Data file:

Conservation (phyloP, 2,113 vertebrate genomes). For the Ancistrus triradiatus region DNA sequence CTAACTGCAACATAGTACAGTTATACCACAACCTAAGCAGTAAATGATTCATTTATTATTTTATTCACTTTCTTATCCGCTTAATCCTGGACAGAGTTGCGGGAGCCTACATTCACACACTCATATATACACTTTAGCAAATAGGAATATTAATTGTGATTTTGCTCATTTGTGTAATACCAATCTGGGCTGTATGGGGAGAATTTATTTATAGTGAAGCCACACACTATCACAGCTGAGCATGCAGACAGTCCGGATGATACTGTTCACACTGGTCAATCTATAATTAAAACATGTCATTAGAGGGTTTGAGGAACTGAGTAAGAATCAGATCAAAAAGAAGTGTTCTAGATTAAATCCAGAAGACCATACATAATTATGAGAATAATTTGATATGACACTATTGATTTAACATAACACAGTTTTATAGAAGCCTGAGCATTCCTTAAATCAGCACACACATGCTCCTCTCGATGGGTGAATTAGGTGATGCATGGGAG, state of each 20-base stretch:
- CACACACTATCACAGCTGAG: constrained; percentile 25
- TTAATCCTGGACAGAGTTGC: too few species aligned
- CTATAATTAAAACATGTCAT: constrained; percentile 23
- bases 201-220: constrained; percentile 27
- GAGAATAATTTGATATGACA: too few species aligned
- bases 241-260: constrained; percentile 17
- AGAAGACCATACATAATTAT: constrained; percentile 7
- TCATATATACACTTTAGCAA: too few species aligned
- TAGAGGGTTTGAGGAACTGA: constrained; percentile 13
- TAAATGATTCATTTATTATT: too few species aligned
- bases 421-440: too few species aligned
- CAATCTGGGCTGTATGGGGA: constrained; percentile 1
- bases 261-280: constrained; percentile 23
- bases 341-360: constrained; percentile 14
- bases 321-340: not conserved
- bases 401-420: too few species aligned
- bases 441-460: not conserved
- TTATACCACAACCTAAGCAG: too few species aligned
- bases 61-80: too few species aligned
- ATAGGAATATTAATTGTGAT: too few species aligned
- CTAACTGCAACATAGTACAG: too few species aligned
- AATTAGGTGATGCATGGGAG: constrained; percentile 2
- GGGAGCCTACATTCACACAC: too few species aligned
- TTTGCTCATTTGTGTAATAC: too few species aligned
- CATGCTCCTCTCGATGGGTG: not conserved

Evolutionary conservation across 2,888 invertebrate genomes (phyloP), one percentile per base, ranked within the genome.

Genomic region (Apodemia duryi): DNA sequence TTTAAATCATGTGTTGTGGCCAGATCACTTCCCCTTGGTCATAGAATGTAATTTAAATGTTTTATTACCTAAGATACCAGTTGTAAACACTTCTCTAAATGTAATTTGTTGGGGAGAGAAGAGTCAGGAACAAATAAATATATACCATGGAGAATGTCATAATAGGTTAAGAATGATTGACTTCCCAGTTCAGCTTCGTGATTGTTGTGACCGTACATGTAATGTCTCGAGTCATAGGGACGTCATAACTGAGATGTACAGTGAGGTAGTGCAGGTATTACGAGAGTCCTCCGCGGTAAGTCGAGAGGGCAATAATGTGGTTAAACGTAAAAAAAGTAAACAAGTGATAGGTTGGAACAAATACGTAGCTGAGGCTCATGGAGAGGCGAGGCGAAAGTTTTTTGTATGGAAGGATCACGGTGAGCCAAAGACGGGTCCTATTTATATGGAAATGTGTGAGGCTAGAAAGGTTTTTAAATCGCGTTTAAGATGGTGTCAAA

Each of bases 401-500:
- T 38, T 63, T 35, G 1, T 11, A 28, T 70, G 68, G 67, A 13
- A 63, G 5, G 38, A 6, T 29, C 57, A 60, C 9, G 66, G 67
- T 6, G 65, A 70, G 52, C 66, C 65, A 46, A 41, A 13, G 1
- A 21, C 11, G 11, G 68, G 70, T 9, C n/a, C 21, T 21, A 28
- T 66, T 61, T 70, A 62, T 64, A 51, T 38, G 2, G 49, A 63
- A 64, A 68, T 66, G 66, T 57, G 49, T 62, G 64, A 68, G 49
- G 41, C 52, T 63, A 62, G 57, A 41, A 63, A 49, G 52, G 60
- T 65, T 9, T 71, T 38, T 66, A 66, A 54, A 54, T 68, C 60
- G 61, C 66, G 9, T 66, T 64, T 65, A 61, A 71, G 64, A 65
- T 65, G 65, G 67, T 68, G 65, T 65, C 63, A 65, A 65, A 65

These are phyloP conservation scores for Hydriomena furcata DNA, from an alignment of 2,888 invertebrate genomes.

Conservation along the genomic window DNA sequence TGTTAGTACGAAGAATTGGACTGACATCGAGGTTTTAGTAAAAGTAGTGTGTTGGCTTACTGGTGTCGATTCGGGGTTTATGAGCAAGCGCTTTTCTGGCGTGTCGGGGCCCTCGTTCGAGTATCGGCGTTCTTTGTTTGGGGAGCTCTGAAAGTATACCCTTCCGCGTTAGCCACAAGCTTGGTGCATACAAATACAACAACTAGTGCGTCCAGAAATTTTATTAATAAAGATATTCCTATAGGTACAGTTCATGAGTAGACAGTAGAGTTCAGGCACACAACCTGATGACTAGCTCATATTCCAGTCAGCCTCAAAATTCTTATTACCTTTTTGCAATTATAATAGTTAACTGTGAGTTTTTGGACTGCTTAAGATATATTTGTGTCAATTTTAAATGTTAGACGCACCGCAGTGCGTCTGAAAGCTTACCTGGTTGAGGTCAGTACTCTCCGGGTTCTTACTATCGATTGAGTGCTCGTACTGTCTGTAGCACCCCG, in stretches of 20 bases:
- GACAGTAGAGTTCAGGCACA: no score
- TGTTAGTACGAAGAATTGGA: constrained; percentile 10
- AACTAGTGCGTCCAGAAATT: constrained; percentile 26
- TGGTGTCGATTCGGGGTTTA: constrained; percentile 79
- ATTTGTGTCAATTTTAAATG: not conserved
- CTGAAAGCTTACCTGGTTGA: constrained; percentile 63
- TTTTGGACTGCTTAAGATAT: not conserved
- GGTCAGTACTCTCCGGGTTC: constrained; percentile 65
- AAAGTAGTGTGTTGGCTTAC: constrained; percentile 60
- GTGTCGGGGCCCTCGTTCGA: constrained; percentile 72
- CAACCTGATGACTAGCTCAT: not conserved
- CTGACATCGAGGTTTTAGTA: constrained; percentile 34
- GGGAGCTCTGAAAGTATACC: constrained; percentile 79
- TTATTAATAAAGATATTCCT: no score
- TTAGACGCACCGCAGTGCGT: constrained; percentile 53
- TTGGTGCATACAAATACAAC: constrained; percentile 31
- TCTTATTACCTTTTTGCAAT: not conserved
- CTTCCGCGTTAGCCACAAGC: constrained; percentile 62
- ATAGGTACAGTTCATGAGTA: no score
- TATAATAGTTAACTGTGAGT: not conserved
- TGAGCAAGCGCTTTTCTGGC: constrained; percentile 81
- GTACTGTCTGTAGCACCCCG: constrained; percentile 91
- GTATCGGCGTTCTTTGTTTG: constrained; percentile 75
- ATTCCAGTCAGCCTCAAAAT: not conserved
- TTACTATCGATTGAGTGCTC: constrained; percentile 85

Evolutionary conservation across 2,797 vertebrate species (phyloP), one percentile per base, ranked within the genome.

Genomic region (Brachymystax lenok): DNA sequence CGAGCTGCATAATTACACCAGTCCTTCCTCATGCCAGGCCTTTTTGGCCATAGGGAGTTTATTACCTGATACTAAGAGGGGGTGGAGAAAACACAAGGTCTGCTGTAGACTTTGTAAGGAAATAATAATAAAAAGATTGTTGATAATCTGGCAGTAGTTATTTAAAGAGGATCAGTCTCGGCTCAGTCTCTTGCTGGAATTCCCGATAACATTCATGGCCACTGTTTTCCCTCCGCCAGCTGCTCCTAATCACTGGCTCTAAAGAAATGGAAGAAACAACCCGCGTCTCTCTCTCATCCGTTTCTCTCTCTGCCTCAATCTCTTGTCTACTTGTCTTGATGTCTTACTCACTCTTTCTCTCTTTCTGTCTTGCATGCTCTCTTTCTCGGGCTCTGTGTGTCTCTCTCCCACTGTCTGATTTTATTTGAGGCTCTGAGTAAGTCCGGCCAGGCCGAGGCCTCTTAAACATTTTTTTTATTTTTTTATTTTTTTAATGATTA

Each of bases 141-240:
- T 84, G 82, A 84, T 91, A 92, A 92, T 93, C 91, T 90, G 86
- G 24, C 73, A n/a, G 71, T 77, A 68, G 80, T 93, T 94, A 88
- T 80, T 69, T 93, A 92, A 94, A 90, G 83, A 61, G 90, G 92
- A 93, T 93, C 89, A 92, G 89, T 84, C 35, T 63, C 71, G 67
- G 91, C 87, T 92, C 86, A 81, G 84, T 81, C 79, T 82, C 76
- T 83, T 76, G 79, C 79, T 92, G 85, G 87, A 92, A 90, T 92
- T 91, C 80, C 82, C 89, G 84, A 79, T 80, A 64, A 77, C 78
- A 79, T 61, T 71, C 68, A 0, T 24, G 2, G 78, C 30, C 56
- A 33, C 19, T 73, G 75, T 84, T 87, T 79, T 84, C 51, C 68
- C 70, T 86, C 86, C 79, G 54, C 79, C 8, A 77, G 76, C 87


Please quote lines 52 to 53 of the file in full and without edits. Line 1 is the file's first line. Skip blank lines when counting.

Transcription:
- CAACCTGATGACTAGCTCAT: not conserved
- CTGACATCGAGGTTTTAGTA: constrained; percentile 34